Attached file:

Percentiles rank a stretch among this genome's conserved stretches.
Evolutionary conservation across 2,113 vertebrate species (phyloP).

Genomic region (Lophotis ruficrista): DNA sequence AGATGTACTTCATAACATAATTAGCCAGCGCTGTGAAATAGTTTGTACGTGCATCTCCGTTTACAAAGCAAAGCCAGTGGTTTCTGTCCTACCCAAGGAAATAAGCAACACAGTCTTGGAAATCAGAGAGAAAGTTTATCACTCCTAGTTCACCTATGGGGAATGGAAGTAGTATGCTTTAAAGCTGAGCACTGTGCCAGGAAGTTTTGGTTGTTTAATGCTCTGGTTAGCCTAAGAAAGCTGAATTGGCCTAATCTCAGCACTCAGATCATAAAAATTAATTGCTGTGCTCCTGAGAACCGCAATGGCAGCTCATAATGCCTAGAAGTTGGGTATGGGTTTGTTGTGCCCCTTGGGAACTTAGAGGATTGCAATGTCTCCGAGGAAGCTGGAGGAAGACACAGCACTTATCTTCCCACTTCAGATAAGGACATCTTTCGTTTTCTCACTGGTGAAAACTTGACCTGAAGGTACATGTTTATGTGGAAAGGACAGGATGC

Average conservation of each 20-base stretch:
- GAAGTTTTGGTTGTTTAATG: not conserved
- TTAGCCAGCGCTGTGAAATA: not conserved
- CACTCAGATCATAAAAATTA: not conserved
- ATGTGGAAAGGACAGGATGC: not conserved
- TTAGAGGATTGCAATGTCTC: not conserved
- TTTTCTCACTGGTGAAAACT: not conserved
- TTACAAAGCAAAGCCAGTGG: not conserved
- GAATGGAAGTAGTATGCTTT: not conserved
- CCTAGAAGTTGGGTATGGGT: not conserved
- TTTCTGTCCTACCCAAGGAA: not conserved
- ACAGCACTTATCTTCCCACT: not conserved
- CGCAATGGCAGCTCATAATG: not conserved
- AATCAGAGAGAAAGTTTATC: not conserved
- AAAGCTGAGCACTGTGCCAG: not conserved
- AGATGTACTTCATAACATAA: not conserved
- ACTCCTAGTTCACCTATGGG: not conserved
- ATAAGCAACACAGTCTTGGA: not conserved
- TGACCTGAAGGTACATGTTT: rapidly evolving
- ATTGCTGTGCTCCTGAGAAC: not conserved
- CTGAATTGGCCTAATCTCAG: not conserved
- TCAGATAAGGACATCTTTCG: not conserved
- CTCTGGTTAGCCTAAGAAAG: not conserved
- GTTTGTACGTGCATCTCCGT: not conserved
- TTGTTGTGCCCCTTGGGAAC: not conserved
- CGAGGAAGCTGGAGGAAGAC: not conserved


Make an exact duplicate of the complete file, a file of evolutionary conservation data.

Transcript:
Percentiles rank a stretch among this genome's conserved stretches.
Evolutionary conservation across 2,113 vertebrate species (phyloP).

Genomic region (Lophotis ruficrista): DNA sequence AGATGTACTTCATAACATAATTAGCCAGCGCTGTGAAATAGTTTGTACGTGCATCTCCGTTTACAAAGCAAAGCCAGTGGTTTCTGTCCTACCCAAGGAAATAAGCAACACAGTCTTGGAAATCAGAGAGAAAGTTTATCACTCCTAGTTCACCTATGGGGAATGGAAGTAGTATGCTTTAAAGCTGAGCACTGTGCCAGGAAGTTTTGGTTGTTTAATGCTCTGGTTAGCCTAAGAAAGCTGAATTGGCCTAATCTCAGCACTCAGATCATAAAAATTAATTGCTGTGCTCCTGAGAACCGCAATGGCAGCTCATAATGCCTAGAAGTTGGGTATGGGTTTGTTGTGCCCCTTGGGAACTTAGAGGATTGCAATGTCTCCGAGGAAGCTGGAGGAAGACACAGCACTTATCTTCCCACTTCAGATAAGGACATCTTTCGTTTTCTCACTGGTGAAAACTTGACCTGAAGGTACATGTTTATGTGGAAAGGACAGGATGC

Average conservation of each 20-base stretch:
- GAAGTTTTGGTTGTTTAATG: not conserved
- TTAGCCAGCGCTGTGAAATA: not conserved
- CACTCAGATCATAAAAATTA: not conserved
- ATGTGGAAAGGACAGGATGC: not conserved
- TTAGAGGATTGCAATGTCTC: not conserved
- TTTTCTCACTGGTGAAAACT: not conserved
- TTACAAAGCAAAGCCAGTGG: not conserved
- GAATGGAAGTAGTATGCTTT: not conserved
- CCTAGAAGTTGGGTATGGGT: not conserved
- TTTCTGTCCTACCCAAGGAA: not conserved
- ACAGCACTTATCTTCCCACT: not conserved
- CGCAATGGCAGCTCATAATG: not conserved
- AATCAGAGAGAAAGTTTATC: not conserved
- AAAGCTGAGCACTGTGCCAG: not conserved
- AGATGTACTTCATAACATAA: not conserved
- ACTCCTAGTTCACCTATGGG: not conserved
- ATAAGCAACACAGTCTTGGA: not conserved
- TGACCTGAAGGTACATGTTT: rapidly evolving
- ATTGCTGTGCTCCTGAGAAC: not conserved
- CTGAATTGGCCTAATCTCAG: not conserved
- TCAGATAAGGACATCTTTCG: not conserved
- CTCTGGTTAGCCTAAGAAAG: not conserved
- GTTTGTACGTGCATCTCCGT: not conserved
- TTGTTGTGCCCCTTGGGAAC: not conserved
- CGAGGAAGCTGGAGGAAGAC: not conserved